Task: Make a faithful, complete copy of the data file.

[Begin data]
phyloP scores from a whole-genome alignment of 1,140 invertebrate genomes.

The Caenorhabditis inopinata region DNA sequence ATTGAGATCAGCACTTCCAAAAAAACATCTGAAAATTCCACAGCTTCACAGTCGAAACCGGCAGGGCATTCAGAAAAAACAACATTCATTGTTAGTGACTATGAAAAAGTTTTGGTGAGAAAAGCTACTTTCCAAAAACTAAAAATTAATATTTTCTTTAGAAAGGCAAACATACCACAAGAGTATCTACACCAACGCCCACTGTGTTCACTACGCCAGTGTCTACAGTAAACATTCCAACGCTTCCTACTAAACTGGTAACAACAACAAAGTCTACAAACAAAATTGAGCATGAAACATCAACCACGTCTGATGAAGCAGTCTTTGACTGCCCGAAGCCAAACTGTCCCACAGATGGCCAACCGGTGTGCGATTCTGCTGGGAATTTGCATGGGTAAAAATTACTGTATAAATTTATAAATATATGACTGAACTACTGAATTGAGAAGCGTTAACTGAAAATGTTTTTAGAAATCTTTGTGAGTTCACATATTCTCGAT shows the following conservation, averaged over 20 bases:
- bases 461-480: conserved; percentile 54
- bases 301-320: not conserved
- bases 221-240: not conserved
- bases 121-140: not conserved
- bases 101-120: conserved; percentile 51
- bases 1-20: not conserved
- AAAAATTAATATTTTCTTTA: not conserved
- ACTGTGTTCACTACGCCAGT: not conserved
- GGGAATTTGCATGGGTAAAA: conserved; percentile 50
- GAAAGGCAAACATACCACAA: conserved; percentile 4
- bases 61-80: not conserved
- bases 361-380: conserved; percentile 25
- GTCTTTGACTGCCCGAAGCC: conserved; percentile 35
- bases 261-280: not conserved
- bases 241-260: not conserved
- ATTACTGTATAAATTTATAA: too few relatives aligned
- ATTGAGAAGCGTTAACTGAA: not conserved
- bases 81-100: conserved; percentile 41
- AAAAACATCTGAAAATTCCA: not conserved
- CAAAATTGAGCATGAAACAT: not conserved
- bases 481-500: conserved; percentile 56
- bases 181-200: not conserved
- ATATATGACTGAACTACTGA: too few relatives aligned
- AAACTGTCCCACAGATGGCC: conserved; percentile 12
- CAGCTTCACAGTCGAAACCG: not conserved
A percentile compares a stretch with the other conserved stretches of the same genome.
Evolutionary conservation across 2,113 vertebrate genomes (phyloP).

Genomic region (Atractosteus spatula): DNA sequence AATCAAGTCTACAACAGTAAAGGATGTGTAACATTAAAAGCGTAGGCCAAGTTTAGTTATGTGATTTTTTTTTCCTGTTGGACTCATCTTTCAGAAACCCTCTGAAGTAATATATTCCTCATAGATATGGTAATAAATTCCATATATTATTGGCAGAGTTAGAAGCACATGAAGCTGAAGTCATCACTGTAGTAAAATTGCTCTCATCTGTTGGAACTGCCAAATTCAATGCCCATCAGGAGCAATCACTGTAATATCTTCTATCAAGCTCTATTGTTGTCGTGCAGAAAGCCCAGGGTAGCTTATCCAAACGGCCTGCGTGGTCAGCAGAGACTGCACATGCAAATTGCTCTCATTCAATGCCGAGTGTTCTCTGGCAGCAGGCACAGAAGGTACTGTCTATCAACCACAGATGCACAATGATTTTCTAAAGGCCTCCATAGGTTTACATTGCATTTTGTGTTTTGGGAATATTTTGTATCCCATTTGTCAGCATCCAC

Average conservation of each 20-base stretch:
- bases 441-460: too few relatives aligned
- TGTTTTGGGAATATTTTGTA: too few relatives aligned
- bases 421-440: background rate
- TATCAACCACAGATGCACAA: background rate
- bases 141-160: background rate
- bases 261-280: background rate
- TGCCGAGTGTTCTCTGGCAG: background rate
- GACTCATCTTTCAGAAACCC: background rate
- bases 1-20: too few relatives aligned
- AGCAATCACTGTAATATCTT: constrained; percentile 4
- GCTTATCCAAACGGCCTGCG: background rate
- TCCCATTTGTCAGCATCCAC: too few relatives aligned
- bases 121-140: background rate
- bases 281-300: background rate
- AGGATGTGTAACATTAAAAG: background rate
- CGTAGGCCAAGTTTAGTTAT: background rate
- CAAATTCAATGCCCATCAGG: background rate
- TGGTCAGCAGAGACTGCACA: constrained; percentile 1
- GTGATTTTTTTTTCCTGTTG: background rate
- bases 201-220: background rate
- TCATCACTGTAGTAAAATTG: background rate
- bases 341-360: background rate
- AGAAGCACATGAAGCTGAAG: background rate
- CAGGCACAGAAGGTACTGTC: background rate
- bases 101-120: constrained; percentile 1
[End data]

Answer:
phyloP scores from a whole-genome alignment of 1,140 invertebrate genomes.

The Caenorhabditis inopinata region DNA sequence ATTGAGATCAGCACTTCCAAAAAAACATCTGAAAATTCCACAGCTTCACAGTCGAAACCGGCAGGGCATTCAGAAAAAACAACATTCATTGTTAGTGACTATGAAAAAGTTTTGGTGAGAAAAGCTACTTTCCAAAAACTAAAAATTAATATTTTCTTTAGAAAGGCAAACATACCACAAGAGTATCTACACCAACGCCCACTGTGTTCACTACGCCAGTGTCTACAGTAAACATTCCAACGCTTCCTACTAAACTGGTAACAACAACAAAGTCTACAAACAAAATTGAGCATGAAACATCAACCACGTCTGATGAAGCAGTCTTTGACTGCCCGAAGCCAAACTGTCCCACAGATGGCCAACCGGTGTGCGATTCTGCTGGGAATTTGCATGGGTAAAAATTACTGTATAAATTTATAAATATATGACTGAACTACTGAATTGAGAAGCGTTAACTGAAAATGTTTTTAGAAATCTTTGTGAGTTCACATATTCTCGAT shows the following conservation, averaged over 20 bases:
- bases 461-480: conserved; percentile 54
- bases 301-320: not conserved
- bases 221-240: not conserved
- bases 121-140: not conserved
- bases 101-120: conserved; percentile 51
- bases 1-20: not conserved
- AAAAATTAATATTTTCTTTA: not conserved
- ACTGTGTTCACTACGCCAGT: not conserved
- GGGAATTTGCATGGGTAAAA: conserved; percentile 50
- GAAAGGCAAACATACCACAA: conserved; percentile 4
- bases 61-80: not conserved
- bases 361-380: conserved; percentile 25
- GTCTTTGACTGCCCGAAGCC: conserved; percentile 35
- bases 261-280: not conserved
- bases 241-260: not conserved
- ATTACTGTATAAATTTATAA: too few relatives aligned
- ATTGAGAAGCGTTAACTGAA: not conserved
- bases 81-100: conserved; percentile 41
- AAAAACATCTGAAAATTCCA: not conserved
- CAAAATTGAGCATGAAACAT: not conserved
- bases 481-500: conserved; percentile 56
- bases 181-200: not conserved
- ATATATGACTGAACTACTGA: too few relatives aligned
- AAACTGTCCCACAGATGGCC: conserved; percentile 12
- CAGCTTCACAGTCGAAACCG: not conserved
A percentile compares a stretch with the other conserved stretches of the same genome.
Evolutionary conservation across 2,113 vertebrate genomes (phyloP).

Genomic region (Atractosteus spatula): DNA sequence AATCAAGTCTACAACAGTAAAGGATGTGTAACATTAAAAGCGTAGGCCAAGTTTAGTTATGTGATTTTTTTTTCCTGTTGGACTCATCTTTCAGAAACCCTCTGAAGTAATATATTCCTCATAGATATGGTAATAAATTCCATATATTATTGGCAGAGTTAGAAGCACATGAAGCTGAAGTCATCACTGTAGTAAAATTGCTCTCATCTGTTGGAACTGCCAAATTCAATGCCCATCAGGAGCAATCACTGTAATATCTTCTATCAAGCTCTATTGTTGTCGTGCAGAAAGCCCAGGGTAGCTTATCCAAACGGCCTGCGTGGTCAGCAGAGACTGCACATGCAAATTGCTCTCATTCAATGCCGAGTGTTCTCTGGCAGCAGGCACAGAAGGTACTGTCTATCAACCACAGATGCACAATGATTTTCTAAAGGCCTCCATAGGTTTACATTGCATTTTGTGTTTTGGGAATATTTTGTATCCCATTTGTCAGCATCCAC

Average conservation of each 20-base stretch:
- bases 441-460: too few relatives aligned
- TGTTTTGGGAATATTTTGTA: too few relatives aligned
- bases 421-440: background rate
- TATCAACCACAGATGCACAA: background rate
- bases 141-160: background rate
- bases 261-280: background rate
- TGCCGAGTGTTCTCTGGCAG: background rate
- GACTCATCTTTCAGAAACCC: background rate
- bases 1-20: too few relatives aligned
- AGCAATCACTGTAATATCTT: constrained; percentile 4
- GCTTATCCAAACGGCCTGCG: background rate
- TCCCATTTGTCAGCATCCAC: too few relatives aligned
- bases 121-140: background rate
- bases 281-300: background rate
- AGGATGTGTAACATTAAAAG: background rate
- CGTAGGCCAAGTTTAGTTAT: background rate
- CAAATTCAATGCCCATCAGG: background rate
- TGGTCAGCAGAGACTGCACA: constrained; percentile 1
- GTGATTTTTTTTTCCTGTTG: background rate
- bases 201-220: background rate
- TCATCACTGTAGTAAAATTG: background rate
- bases 341-360: background rate
- AGAAGCACATGAAGCTGAAG: background rate
- CAGGCACAGAAGGTACTGTC: background rate
- bases 101-120: constrained; percentile 1